Redskins Get 'D' In Line

Washington Post Staff Writer
Saturday, September 22, 2007; Page E01

Starting Washington Redskins defensive end Phillip Daniels could not play Monday in Philadelphia, but he was not without an assignment. Daniels was instructed to study teammate Demetric Evans on every play against the Eagles, offering as robust a critique as possible to the reserve who was filling his position in the game.

Evans, like the defensive line in general thus far, came through with passing grades. The line has been meeting early expectations after the unit was ridiculed last season for its lack of production.

Phillip Daniels, sidelined with a foot sprain, credits Evans for a job well done.
Phillip Daniels, sidelined with a foot sprain, credits Evans for a job well done. "To come in Week 2 and do the things he did, I think that's special," he said. (By John Mcdonnell -- The Washington Post)

On Monday night there were two starting linemen who played sparingly last year -- Evans and Anthony Montgomery -- and all of the defensive line reserves had a combined two NFL starts. Still, the group created ample pressure on quarterback Donovan McNabb and helped keep the Eagles out of the end zone.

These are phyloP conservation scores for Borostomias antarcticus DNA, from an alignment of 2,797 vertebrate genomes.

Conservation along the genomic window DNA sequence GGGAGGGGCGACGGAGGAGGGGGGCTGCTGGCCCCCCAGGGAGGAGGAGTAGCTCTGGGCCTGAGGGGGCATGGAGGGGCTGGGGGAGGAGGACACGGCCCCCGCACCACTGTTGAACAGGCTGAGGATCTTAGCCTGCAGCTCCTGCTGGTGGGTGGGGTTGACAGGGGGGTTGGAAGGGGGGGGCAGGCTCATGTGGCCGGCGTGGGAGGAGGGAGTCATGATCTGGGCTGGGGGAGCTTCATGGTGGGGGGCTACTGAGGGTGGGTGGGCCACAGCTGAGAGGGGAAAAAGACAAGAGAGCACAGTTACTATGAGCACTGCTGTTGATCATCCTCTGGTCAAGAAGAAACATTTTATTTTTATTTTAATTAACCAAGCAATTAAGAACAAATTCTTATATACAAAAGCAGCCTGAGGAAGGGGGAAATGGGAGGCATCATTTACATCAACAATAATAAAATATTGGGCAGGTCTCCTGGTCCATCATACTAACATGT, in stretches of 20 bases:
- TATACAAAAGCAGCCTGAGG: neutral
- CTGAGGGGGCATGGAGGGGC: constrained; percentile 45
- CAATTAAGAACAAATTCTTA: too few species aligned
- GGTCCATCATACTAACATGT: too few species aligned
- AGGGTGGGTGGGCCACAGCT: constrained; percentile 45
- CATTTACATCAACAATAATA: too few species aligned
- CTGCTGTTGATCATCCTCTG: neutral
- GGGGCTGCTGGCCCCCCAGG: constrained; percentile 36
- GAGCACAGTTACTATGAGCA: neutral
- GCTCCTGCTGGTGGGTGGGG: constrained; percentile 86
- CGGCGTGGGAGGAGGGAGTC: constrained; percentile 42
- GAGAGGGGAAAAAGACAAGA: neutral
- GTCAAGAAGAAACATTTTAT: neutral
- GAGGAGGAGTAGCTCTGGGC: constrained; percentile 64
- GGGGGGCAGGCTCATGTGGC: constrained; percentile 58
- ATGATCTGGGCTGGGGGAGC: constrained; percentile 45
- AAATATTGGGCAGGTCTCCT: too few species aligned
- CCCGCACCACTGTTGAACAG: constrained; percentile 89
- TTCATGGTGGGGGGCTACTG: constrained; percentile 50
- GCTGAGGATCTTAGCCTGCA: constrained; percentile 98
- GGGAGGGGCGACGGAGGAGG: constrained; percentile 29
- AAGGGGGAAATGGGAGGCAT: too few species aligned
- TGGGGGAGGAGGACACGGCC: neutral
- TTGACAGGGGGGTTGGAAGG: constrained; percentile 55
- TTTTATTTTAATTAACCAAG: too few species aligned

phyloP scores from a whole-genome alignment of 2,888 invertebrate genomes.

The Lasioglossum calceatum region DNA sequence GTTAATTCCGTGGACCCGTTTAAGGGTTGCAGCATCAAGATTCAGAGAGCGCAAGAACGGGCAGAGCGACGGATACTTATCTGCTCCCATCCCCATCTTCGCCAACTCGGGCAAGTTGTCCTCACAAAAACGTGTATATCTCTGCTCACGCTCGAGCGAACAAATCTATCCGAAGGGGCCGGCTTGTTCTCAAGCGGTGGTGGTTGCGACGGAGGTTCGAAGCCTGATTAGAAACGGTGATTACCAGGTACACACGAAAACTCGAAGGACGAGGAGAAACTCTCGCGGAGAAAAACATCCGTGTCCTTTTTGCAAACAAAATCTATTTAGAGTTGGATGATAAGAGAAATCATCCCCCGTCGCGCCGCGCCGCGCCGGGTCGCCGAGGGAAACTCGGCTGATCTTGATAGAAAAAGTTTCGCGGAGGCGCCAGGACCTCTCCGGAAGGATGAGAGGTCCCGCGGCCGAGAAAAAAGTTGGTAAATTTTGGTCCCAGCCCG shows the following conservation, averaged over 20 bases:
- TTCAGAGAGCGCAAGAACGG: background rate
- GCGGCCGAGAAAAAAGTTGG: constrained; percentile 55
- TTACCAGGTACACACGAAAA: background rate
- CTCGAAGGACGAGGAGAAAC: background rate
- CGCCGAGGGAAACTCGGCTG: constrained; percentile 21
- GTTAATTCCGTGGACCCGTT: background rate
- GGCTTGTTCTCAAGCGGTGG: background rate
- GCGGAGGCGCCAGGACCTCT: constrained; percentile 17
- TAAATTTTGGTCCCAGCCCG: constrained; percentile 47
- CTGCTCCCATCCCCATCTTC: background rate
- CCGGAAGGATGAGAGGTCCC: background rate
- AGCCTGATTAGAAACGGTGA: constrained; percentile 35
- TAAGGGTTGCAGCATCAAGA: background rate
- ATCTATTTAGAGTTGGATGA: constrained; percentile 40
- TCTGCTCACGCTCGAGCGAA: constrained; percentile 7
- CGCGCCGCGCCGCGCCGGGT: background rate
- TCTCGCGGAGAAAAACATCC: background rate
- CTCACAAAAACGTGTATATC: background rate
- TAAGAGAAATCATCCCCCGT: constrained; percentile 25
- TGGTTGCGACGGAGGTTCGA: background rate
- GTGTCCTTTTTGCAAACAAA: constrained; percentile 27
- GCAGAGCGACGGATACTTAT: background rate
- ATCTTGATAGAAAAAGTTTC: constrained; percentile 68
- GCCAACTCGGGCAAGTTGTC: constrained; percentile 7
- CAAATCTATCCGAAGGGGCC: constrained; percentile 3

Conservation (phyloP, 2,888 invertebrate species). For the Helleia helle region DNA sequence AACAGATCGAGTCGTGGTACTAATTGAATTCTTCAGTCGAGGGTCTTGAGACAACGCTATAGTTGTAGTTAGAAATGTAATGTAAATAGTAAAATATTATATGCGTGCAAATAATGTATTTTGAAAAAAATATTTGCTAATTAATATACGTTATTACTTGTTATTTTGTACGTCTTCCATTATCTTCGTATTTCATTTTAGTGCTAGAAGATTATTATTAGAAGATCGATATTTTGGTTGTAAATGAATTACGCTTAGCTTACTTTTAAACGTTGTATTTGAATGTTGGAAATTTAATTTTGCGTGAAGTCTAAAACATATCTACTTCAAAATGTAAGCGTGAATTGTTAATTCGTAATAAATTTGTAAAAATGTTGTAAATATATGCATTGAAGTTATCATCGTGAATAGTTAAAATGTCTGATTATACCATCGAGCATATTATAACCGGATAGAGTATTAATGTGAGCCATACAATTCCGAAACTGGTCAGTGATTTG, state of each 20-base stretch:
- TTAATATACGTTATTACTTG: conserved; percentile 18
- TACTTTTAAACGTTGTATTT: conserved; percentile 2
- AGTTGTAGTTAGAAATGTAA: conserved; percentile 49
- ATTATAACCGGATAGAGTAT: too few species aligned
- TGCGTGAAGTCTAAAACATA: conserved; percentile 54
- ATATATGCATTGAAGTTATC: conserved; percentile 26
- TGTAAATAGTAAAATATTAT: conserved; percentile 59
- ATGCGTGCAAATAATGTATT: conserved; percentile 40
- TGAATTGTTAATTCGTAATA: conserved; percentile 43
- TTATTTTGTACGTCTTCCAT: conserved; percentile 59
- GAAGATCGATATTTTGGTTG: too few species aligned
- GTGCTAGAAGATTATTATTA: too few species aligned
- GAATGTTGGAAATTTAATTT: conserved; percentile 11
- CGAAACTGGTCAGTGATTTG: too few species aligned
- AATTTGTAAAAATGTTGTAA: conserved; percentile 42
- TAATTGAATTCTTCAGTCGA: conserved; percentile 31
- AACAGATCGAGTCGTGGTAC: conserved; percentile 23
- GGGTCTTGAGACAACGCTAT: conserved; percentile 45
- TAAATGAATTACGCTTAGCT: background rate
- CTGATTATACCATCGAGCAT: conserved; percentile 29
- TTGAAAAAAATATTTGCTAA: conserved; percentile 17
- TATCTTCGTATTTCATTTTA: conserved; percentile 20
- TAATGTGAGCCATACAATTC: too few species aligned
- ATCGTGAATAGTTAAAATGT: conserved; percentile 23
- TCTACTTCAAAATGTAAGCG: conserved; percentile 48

The Eagles game was indicative of the trend on the Redskins toward younger and quicker defensive linemen, with Evans, 28, a quicker alternative to Daniels, 34, and former starters Renaldo Wynn, 33, and Joe Salave'a, 32, who were released before the season began. Daniels is still trying to overcome his foot sprain, and though he is expected to play tomorrow against the New York Giants his ailment could lead to more work for Evans.

The Philadelphia game was Evans's first start in nearly two years, and he excelled in his normal role as a special teams ace, played regularly as a defensive end, dropped into coverage when need be and moved inside to play tackle.